- Borrowed Gods and Foreign Bodies: Christian Missionaries Imagine Chinese Religion
In an address to the overseas mission agencies of the major U.S. church denominations more than three decades ago, John King Fairbank (who saw foreign intervention in China as not necessarily a bad thing) claimed that "[t]he American contribution to modern Chinese life in the full century from the 1830's to the 1940's is a very ramified and fascinating story of cultural-social contact. Influence was plainly two way." The understanding of the missionary presence and the Chinese response to it was, according to Fairbank, "highly controversial and disputatious" because of the differences in beliefs of the two sides, with the Americans and Chinese of today quite far apart in their understanding of the modern history of China. The subject, he said, "is replete with folkloristic biases among both peoples and with ideological preconceptions on the part of historians of diverse views." The Chinese of Mao's China saw the Western presence as all imperialism and exploitation, while Americans who deny this sweeping generalization themselves need to study their own imperialism, beyond the reported achievements of the missionary enterprise found in their denominational house histories. To reach some common understanding of this period of ferment in modern Chinese history and the missionary movement's part in it, Fairbank urged taking the Chinese view seriously and at the same time looking critically into the archival accounts of the missionary presence in China.1
Borrowed Gods and Foreign Bodies by Eric Reinders is one of the more recent of the scores of monographs on the study of the Western missionary movement [End Page 215] in the nineteenth century that have appeared since John K. Fairbank made his remarks. The study of Christianity in China and in part the missionary movement from the West has successfully entered the mainstream of sinological publications. "All this is extremely important if we are ever to have a common view of the past as an agreed upon basis for living together in the world," Fairbank concluded.
Eric Reinders states that the scope of his study is confined to missionaries from Britain, and he holds essentially to a negative view of them. In any case, he seems to be leaning too heavily on the side of the Chinese accusers of imperialism and exploitation. Nevertheless, his book can serve as a useful mirror to examine some of the assumptions about American missionaries, who (with the British next in line) constituted by far the largest group from all the Western countries. My own Presbyterian (U.S.A.) denomination provided China with 1,730 missionaries between the years 1841 and 1952. These served in twelve provinces and over fifty cities, from Beijing in the north to the tropical island of Hainan in the south. More than two hundred of them and two hundred fifty of their children died and were buried in China.2 Many were of Scotch-Irish background, sharing the same cultural ethos as their British compatriots.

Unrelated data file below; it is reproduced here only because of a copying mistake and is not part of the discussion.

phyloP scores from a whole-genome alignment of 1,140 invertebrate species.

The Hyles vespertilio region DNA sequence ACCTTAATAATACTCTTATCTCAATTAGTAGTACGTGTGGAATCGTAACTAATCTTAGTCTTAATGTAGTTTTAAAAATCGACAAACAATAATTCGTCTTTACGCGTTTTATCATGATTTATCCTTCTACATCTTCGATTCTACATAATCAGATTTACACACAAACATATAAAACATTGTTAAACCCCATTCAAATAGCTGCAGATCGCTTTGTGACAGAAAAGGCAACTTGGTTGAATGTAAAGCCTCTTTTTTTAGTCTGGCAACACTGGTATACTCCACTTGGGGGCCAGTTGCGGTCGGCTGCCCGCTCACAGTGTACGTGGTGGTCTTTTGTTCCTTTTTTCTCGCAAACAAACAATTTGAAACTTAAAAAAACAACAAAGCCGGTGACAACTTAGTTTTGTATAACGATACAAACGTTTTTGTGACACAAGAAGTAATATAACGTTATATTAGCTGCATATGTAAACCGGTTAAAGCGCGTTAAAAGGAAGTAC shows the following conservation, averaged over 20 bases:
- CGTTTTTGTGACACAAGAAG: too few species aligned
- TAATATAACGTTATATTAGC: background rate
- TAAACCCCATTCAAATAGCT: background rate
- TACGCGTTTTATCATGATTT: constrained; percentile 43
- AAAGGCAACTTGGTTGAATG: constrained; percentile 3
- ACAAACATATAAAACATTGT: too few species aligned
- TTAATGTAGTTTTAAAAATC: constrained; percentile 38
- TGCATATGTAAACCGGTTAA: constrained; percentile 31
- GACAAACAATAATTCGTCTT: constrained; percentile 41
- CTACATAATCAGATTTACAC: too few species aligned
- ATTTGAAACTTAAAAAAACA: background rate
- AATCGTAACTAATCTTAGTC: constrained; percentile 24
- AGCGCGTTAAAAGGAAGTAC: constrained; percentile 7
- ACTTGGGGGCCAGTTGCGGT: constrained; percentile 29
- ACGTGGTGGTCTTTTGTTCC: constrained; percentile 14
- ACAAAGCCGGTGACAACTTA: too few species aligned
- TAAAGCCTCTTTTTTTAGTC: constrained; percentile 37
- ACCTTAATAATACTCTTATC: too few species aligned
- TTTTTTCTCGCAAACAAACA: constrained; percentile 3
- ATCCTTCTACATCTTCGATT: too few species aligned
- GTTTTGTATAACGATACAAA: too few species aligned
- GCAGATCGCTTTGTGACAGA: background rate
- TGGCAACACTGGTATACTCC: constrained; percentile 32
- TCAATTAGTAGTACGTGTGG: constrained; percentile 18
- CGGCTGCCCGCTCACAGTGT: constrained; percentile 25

Coming from their rather provincial background and with little or no knowledge of Chinese culture, the early British missionaries described by Reinders can be seen in today's light as suffering from a severe case of "culture shock." Being in a totally new and strange environment with strange people and their strange customs, these missionaries found themselves illiterate in the Chinese language and cultural milieu. They could only experience the Chinese people and ways with their physical senses, and thus they interpreted what they encountered in China on the basis of their own prior experiences in the United Kingdom. Their chief preoccupation, claims Reinders, was their Protestant mandate to proclaim the truth of God in all its purity against all the unnecessary accretions of established religion, as seen in the Roman Catholic Church. For Reinders, the title Borrowed Gods "refers to the appropriation of other people's religions, such as for the purpose of creating an Other-image with...